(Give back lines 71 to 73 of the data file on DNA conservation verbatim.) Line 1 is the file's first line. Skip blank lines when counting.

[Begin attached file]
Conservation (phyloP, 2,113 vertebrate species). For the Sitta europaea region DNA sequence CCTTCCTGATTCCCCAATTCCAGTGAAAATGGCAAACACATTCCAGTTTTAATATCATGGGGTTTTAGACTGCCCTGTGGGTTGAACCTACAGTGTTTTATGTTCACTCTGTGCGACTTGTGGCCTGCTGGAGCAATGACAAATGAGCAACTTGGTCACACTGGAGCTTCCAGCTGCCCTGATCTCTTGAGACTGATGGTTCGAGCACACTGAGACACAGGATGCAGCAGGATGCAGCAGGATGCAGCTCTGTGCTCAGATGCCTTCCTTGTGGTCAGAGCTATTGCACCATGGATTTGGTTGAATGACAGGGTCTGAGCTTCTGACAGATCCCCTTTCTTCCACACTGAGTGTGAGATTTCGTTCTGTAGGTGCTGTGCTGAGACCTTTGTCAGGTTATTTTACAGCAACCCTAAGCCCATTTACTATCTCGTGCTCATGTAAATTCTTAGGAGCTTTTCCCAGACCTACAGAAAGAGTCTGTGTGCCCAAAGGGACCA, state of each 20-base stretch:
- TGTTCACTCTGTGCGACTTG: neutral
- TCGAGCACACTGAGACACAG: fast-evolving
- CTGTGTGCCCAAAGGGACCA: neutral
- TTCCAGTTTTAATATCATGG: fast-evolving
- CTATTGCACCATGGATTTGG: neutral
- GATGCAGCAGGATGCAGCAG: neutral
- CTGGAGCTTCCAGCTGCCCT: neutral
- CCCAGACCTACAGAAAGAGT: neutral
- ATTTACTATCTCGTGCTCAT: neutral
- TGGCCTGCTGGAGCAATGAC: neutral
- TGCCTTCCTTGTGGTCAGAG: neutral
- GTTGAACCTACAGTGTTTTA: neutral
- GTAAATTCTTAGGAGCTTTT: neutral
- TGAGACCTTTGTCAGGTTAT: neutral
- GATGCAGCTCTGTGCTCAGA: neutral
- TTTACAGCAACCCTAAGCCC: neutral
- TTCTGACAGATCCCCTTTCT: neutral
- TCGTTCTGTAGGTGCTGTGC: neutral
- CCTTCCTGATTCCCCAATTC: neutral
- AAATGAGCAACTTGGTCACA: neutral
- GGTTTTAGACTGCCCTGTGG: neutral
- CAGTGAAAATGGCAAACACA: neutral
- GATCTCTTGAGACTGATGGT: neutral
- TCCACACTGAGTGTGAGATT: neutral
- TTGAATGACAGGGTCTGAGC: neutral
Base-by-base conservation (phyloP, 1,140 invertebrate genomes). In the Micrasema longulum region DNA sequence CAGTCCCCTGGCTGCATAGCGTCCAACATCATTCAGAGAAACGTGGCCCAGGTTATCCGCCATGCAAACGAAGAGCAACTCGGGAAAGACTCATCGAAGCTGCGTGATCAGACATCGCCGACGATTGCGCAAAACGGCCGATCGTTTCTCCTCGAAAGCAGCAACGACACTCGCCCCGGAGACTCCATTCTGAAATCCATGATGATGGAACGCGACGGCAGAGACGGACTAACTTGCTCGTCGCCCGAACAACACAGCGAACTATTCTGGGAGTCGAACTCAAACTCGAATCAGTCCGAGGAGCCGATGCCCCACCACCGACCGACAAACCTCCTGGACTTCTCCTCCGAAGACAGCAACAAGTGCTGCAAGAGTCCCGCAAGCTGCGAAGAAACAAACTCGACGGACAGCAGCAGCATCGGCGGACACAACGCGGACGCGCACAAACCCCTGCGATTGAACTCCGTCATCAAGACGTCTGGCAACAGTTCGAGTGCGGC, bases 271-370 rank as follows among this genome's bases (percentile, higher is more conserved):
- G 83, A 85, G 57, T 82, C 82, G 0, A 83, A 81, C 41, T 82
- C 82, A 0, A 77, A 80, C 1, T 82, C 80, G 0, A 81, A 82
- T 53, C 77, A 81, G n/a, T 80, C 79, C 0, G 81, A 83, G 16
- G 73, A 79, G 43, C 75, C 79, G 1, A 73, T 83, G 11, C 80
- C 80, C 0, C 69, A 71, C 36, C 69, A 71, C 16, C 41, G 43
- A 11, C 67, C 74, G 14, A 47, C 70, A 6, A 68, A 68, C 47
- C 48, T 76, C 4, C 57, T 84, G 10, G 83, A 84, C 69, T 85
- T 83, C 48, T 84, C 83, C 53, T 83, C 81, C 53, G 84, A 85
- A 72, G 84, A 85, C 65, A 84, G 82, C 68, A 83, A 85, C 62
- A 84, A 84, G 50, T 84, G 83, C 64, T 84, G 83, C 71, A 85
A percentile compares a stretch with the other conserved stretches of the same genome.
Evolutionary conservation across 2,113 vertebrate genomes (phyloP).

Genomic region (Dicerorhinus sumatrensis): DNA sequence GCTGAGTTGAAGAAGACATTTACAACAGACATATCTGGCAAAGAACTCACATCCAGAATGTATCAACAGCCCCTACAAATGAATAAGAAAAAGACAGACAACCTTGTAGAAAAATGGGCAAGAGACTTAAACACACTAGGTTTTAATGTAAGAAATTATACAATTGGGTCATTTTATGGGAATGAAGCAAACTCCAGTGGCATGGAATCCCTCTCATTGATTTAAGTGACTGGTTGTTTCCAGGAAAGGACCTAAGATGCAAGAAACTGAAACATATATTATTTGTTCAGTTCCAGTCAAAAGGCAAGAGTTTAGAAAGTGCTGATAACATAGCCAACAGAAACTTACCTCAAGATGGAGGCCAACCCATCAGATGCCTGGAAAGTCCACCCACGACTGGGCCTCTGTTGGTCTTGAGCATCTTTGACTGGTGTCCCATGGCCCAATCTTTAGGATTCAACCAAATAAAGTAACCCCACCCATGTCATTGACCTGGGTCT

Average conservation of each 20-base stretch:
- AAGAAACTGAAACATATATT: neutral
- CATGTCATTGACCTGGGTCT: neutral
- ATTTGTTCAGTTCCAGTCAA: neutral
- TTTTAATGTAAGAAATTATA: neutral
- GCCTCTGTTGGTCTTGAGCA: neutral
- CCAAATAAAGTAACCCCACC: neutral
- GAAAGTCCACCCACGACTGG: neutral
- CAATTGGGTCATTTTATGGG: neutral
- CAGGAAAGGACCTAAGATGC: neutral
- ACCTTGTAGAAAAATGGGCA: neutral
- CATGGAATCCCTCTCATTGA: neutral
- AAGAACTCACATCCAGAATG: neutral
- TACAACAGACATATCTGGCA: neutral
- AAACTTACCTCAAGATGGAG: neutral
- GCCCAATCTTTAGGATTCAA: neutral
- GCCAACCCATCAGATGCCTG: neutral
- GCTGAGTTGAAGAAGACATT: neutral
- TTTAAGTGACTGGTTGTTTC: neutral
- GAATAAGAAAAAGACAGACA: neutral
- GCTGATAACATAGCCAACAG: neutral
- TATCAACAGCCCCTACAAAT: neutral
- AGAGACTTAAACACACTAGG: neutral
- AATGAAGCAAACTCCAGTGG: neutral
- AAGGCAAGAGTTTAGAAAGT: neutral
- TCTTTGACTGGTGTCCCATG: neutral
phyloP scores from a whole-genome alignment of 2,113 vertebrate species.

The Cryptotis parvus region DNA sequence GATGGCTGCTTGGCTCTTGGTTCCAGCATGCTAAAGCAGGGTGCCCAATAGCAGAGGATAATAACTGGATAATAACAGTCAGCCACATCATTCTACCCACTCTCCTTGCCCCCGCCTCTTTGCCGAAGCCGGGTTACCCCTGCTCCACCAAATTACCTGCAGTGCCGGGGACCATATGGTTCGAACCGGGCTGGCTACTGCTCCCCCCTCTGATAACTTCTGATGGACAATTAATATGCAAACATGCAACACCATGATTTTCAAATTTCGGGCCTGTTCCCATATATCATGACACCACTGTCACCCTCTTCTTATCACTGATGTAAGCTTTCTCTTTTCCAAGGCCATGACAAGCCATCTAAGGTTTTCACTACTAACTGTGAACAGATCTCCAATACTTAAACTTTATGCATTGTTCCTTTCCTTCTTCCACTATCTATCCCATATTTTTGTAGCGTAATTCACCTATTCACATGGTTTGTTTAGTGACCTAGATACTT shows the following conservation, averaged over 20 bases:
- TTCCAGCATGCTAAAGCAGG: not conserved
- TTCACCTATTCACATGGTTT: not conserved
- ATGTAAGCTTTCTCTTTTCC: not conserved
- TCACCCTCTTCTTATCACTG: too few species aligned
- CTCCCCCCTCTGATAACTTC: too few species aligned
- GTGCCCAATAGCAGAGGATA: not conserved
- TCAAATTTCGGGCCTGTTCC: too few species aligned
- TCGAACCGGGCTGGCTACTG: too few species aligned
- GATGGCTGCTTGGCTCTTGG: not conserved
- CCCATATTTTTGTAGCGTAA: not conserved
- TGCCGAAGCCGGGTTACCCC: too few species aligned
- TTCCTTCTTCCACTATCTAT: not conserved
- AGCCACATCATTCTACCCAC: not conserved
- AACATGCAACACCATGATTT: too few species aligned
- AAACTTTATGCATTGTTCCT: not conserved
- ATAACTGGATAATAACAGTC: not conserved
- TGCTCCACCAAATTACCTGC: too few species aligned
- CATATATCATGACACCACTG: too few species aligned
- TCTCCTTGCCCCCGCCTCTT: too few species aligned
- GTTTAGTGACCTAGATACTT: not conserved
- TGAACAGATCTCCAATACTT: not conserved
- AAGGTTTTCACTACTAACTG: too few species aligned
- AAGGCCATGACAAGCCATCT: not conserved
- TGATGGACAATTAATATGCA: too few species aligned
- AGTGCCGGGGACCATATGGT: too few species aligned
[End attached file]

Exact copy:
- ATGTAAGCTTTCTCTTTTCC: not conserved
- TCACCCTCTTCTTATCACTG: too few species aligned
- CTCCCCCCTCTGATAACTTC: too few species aligned